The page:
And nary a single Main Stream Media company on the list.
Adam Penenberg on reforming the way journalism is taught, tossing aside "objectivity" and opening the profession to "transparent bias."
I’m indifferent, coming from a world where during an interview for my first newspaper job I was hired on the basis of two facts:
1. I could type fast.
2. I didn’t go to journalism school (the editor hated J-school grads).
As the news business moves to an aggregated model — Google, Yahoo News, RSS readers — the arms merchants who are building the original reporting have a couple choices.
1. Build the walled garden and keep it to themselves, hoping their value will attract traffic to their ads.
2. Be promiscious and syndicate their stuff anywhere and everywhere.
Here, in the Online Journalism Review, Benz and Phillips urge AP not to charge websites for running AP items, but to "Napsterize" their model.
IAB reporting that Internet advertising is topping $10 billion in 04 — 40 percent of that is search advertising.
CPM display and performance based units are neck and neck.
Good news for me, in new role as GM of CXO Online, is that computer services advertising is the biggest category for the spend.
I’ve kept an eye on Yahoo News since Neil Budde took over the operation late last year. Neil’s reputation from founding the WSJ.com — and stature as the first man to dare to put a national newspaper behind a cost-wall and then succeed at it — makes him a true pioneer in online news. Like many others in the first wave of online business news — Merrill Brown at MSNBC, Dave Kansas at TheStreet.com — he bailed out around 2000, resurfacing last fall at the helm of one of the biggest news portals in terms of potential to match the much-feared offerings of Google News.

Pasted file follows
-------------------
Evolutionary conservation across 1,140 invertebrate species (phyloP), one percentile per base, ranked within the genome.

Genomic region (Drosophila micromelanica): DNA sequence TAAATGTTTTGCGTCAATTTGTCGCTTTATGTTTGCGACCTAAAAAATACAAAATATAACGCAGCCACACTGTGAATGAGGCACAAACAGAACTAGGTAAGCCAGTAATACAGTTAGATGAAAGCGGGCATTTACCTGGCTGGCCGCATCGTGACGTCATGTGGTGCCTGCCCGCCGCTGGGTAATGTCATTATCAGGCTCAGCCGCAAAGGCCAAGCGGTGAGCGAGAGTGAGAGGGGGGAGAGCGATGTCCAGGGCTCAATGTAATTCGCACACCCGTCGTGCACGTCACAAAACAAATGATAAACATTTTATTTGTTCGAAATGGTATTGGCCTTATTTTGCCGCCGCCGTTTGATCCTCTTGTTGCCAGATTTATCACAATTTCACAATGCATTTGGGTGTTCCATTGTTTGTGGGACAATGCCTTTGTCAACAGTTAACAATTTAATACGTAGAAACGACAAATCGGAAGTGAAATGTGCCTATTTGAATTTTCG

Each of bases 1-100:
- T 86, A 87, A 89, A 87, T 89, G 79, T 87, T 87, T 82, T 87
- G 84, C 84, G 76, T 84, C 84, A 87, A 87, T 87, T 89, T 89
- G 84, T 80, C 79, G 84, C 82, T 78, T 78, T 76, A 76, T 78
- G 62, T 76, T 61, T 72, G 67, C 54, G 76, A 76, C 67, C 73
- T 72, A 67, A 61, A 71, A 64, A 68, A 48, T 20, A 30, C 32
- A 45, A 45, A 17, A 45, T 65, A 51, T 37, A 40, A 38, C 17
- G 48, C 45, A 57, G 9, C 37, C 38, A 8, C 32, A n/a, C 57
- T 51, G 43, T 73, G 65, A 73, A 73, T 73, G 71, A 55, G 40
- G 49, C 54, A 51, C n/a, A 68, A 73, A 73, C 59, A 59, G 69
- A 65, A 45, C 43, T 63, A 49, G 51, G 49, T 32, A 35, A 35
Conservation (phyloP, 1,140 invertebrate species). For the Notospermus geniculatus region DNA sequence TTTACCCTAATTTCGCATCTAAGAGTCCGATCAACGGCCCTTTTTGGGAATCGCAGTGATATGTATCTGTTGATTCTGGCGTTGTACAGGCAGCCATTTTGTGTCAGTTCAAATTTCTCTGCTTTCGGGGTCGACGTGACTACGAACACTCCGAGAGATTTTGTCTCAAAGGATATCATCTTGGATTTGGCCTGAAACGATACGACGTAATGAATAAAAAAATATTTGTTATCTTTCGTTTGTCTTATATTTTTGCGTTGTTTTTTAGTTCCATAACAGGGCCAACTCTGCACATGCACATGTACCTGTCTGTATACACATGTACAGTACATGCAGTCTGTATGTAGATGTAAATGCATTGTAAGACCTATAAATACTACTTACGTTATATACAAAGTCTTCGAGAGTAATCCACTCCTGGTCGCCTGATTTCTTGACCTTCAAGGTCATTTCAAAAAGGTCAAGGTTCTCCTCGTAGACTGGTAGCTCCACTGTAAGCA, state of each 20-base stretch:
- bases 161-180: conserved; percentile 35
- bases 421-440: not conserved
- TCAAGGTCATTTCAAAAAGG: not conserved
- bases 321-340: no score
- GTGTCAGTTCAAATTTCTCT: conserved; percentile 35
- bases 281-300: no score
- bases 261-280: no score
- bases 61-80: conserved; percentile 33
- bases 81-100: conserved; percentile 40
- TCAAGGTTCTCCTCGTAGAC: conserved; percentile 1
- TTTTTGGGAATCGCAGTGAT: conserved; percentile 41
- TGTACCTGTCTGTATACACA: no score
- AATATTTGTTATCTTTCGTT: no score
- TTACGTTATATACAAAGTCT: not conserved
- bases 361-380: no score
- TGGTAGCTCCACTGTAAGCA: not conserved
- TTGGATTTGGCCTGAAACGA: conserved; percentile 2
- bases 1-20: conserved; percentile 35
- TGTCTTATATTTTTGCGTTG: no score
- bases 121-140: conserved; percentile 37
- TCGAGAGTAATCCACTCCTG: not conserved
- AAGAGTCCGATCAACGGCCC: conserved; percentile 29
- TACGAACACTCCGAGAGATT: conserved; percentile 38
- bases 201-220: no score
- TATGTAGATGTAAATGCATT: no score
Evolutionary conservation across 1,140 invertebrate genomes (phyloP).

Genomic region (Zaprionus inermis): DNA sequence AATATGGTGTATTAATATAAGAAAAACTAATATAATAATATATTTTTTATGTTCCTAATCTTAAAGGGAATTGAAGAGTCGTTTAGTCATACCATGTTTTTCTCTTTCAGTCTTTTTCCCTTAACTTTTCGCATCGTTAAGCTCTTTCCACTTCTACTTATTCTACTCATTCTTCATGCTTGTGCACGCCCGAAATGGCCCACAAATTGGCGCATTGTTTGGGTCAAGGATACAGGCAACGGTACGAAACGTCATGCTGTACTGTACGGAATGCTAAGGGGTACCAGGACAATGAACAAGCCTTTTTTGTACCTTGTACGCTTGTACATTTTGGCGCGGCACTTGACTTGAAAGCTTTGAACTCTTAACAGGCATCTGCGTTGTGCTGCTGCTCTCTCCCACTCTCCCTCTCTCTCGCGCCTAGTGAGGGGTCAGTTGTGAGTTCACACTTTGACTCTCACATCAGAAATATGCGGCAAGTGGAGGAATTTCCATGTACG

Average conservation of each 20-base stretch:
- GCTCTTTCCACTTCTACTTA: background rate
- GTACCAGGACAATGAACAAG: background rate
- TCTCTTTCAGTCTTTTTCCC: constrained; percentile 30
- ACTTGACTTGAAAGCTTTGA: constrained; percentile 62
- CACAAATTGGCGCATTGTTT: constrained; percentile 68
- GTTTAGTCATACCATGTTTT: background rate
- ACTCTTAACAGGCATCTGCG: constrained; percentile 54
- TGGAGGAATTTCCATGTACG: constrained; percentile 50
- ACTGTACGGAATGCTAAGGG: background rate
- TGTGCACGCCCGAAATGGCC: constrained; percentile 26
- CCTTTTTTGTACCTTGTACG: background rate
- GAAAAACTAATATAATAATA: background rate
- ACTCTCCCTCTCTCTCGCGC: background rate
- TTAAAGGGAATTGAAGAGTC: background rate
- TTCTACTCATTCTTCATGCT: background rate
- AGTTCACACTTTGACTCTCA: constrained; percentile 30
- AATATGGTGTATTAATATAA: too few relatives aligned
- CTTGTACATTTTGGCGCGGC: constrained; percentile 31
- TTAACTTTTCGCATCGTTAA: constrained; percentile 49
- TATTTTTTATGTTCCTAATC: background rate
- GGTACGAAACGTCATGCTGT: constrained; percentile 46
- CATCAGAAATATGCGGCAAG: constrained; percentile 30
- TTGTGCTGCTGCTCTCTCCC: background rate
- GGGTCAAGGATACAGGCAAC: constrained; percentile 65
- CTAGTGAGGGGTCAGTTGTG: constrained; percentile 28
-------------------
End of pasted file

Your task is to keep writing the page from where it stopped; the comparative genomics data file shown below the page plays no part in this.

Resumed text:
Yahoo News has relaunched and I took a look last night. The first thing that struck me was how vertical the design is — the different news categories are stacked one-atop-the-next vs. Google’s two column horizontal format that leads with top news (as does Yahoo), but then does a side-by-side of each news category.
Second is that Yahoo is playing most-favored-nation status within each category — a tabbed menu for the Business category shows the following headline sources:
AP | Reuters | AFP | BusinessWeek Online | USA Today | NPR | FT.com | My Sources
Click on My Sources and this is displayed: "Sign in to add your favorite news sources from around the web here. For example, popular Business sources are MarketWatch.com, TheStreet.com, and Forbes.com."
Right off the bat I begin to wonder, okay, Yahoo News is giving tabs to those news organizations it did a deal with. That means this has, out of the gate, a high degree of editorial (or business development) pre-selection. Someone made the decision that BusinessWeek Online should lead over Forbes.com. Wonder what agreements were forged for positioning in this most-favored-nation tabs?
Sure, I can go into my sources and set up Xinhua if that is where I want to get my business news. But you know what? I like the machine-based democracy of Google News better. No selection bias. Okay, so AFP told Google News to knock off displaying its content and photos, but Yahoo News was able to come to terms with them, I guess that’s what AFP’s placement in Yahoo’s tabs means.
Sorry Neil. I’m going to stick with the blind impartiality of Google News for the time being. I’m sure this is an improvement over the old Yahoo News approach, but there’s no big kick in the butt in terms of layout, tools, personalization to make me drag the URL down to my nav bar, register, and customize an account. The killer is the pre-placement of the sources. I like the machine-based objectivity of Google, dredging up Michael Jackson stories from the Kerala Times in India, it’s weirdly random and democratic. The pre-populated placement of sources in Yahoo’s category makes this an exercise in strategic alliances and deals.